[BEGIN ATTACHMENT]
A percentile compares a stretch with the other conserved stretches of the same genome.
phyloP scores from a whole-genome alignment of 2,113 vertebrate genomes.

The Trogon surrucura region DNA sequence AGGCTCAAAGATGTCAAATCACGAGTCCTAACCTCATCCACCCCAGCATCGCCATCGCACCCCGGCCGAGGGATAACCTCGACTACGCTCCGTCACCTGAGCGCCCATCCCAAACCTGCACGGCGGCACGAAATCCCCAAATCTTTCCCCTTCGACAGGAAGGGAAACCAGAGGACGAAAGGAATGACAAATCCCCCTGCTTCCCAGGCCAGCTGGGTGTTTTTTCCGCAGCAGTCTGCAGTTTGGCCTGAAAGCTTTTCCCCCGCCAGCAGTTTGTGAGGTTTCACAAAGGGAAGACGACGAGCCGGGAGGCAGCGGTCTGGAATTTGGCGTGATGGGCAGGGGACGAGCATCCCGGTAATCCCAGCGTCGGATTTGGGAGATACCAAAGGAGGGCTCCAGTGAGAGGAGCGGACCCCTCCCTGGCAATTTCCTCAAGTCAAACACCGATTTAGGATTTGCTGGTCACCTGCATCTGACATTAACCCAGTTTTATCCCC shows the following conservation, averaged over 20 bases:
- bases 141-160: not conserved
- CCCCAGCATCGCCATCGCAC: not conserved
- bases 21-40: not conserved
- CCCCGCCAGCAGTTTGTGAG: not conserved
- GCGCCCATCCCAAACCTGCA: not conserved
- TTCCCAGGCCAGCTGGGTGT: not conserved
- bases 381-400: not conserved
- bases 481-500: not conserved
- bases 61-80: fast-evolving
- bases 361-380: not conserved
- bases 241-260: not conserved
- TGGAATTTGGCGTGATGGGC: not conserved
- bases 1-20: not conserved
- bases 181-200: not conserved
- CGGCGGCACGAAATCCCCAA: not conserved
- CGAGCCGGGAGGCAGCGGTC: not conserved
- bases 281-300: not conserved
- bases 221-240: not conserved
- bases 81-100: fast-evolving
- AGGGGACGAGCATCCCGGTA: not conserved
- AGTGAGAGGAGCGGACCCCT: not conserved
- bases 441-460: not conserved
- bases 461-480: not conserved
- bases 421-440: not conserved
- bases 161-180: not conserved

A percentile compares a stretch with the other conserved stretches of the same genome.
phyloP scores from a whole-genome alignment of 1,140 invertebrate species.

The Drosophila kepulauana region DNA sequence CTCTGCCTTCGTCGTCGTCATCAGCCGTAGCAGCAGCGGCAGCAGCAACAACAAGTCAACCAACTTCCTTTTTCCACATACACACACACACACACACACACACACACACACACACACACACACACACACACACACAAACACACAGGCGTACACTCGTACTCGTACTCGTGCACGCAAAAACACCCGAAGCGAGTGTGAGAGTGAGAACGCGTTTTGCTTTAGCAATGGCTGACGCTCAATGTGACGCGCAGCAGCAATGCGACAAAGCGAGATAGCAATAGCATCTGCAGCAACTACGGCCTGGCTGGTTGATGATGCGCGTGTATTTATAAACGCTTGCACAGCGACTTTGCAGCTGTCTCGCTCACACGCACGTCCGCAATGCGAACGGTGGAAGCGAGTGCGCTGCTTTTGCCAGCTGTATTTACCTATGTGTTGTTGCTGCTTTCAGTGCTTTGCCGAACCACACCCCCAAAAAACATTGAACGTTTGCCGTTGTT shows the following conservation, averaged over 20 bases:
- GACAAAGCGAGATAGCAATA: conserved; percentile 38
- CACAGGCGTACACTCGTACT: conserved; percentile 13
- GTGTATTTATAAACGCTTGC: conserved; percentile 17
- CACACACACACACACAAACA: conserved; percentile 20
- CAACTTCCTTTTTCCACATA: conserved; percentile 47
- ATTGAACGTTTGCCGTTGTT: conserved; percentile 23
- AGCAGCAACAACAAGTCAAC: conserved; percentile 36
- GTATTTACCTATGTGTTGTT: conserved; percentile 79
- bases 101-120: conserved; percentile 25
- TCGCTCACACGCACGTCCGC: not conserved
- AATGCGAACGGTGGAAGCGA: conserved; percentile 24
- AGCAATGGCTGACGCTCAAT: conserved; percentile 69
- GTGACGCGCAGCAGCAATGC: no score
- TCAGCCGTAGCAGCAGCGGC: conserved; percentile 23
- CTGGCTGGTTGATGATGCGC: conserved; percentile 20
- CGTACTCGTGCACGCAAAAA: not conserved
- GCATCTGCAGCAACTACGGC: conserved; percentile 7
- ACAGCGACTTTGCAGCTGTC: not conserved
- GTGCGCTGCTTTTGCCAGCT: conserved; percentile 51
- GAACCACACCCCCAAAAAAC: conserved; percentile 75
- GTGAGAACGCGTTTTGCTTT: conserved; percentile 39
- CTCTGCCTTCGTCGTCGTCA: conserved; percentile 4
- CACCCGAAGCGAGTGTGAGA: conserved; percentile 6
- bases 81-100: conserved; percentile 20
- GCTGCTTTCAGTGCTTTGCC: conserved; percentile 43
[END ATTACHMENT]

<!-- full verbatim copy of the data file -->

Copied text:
A percentile compares a stretch with the other conserved stretches of the same genome.
phyloP scores from a whole-genome alignment of 2,113 vertebrate genomes.

The Trogon surrucura region DNA sequence AGGCTCAAAGATGTCAAATCACGAGTCCTAACCTCATCCACCCCAGCATCGCCATCGCACCCCGGCCGAGGGATAACCTCGACTACGCTCCGTCACCTGAGCGCCCATCCCAAACCTGCACGGCGGCACGAAATCCCCAAATCTTTCCCCTTCGACAGGAAGGGAAACCAGAGGACGAAAGGAATGACAAATCCCCCTGCTTCCCAGGCCAGCTGGGTGTTTTTTCCGCAGCAGTCTGCAGTTTGGCCTGAAAGCTTTTCCCCCGCCAGCAGTTTGTGAGGTTTCACAAAGGGAAGACGACGAGCCGGGAGGCAGCGGTCTGGAATTTGGCGTGATGGGCAGGGGACGAGCATCCCGGTAATCCCAGCGTCGGATTTGGGAGATACCAAAGGAGGGCTCCAGTGAGAGGAGCGGACCCCTCCCTGGCAATTTCCTCAAGTCAAACACCGATTTAGGATTTGCTGGTCACCTGCATCTGACATTAACCCAGTTTTATCCCC shows the following conservation, averaged over 20 bases:
- bases 141-160: not conserved
- CCCCAGCATCGCCATCGCAC: not conserved
- bases 21-40: not conserved
- CCCCGCCAGCAGTTTGTGAG: not conserved
- GCGCCCATCCCAAACCTGCA: not conserved
- TTCCCAGGCCAGCTGGGTGT: not conserved
- bases 381-400: not conserved
- bases 481-500: not conserved
- bases 61-80: fast-evolving
- bases 361-380: not conserved
- bases 241-260: not conserved
- TGGAATTTGGCGTGATGGGC: not conserved
- bases 1-20: not conserved
- bases 181-200: not conserved
- CGGCGGCACGAAATCCCCAA: not conserved
- CGAGCCGGGAGGCAGCGGTC: not conserved
- bases 281-300: not conserved
- bases 221-240: not conserved
- bases 81-100: fast-evolving
- AGGGGACGAGCATCCCGGTA: not conserved
- AGTGAGAGGAGCGGACCCCT: not conserved
- bases 441-460: not conserved
- bases 461-480: not conserved
- bases 421-440: not conserved
- bases 161-180: not conserved

A percentile compares a stretch with the other conserved stretches of the same genome.
phyloP scores from a whole-genome alignment of 1,140 invertebrate species.

The Drosophila kepulauana region DNA sequence CTCTGCCTTCGTCGTCGTCATCAGCCGTAGCAGCAGCGGCAGCAGCAACAACAAGTCAACCAACTTCCTTTTTCCACATACACACACACACACACACACACACACACACACACACACACACACACACACACACACAAACACACAGGCGTACACTCGTACTCGTACTCGTGCACGCAAAAACACCCGAAGCGAGTGTGAGAGTGAGAACGCGTTTTGCTTTAGCAATGGCTGACGCTCAATGTGACGCGCAGCAGCAATGCGACAAAGCGAGATAGCAATAGCATCTGCAGCAACTACGGCCTGGCTGGTTGATGATGCGCGTGTATTTATAAACGCTTGCACAGCGACTTTGCAGCTGTCTCGCTCACACGCACGTCCGCAATGCGAACGGTGGAAGCGAGTGCGCTGCTTTTGCCAGCTGTATTTACCTATGTGTTGTTGCTGCTTTCAGTGCTTTGCCGAACCACACCCCCAAAAAACATTGAACGTTTGCCGTTGTT shows the following conservation, averaged over 20 bases:
- GACAAAGCGAGATAGCAATA: conserved; percentile 38
- CACAGGCGTACACTCGTACT: conserved; percentile 13
- GTGTATTTATAAACGCTTGC: conserved; percentile 17
- CACACACACACACACAAACA: conserved; percentile 20
- CAACTTCCTTTTTCCACATA: conserved; percentile 47
- ATTGAACGTTTGCCGTTGTT: conserved; percentile 23
- AGCAGCAACAACAAGTCAAC: conserved; percentile 36
- GTATTTACCTATGTGTTGTT: conserved; percentile 79
- bases 101-120: conserved; percentile 25
- TCGCTCACACGCACGTCCGC: not conserved
- AATGCGAACGGTGGAAGCGA: conserved; percentile 24
- AGCAATGGCTGACGCTCAAT: conserved; percentile 69
- GTGACGCGCAGCAGCAATGC: no score
- TCAGCCGTAGCAGCAGCGGC: conserved; percentile 23
- CTGGCTGGTTGATGATGCGC: conserved; percentile 20
- CGTACTCGTGCACGCAAAAA: not conserved
- GCATCTGCAGCAACTACGGC: conserved; percentile 7
- ACAGCGACTTTGCAGCTGTC: not conserved
- GTGCGCTGCTTTTGCCAGCT: conserved; percentile 51
- GAACCACACCCCCAAAAAAC: conserved; percentile 75
- GTGAGAACGCGTTTTGCTTT: conserved; percentile 39
- CTCTGCCTTCGTCGTCGTCA: conserved; percentile 4
- CACCCGAAGCGAGTGTGAGA: conserved; percentile 6
- bases 81-100: conserved; percentile 20
- GCTGCTTTCAGTGCTTTGCC: conserved; percentile 43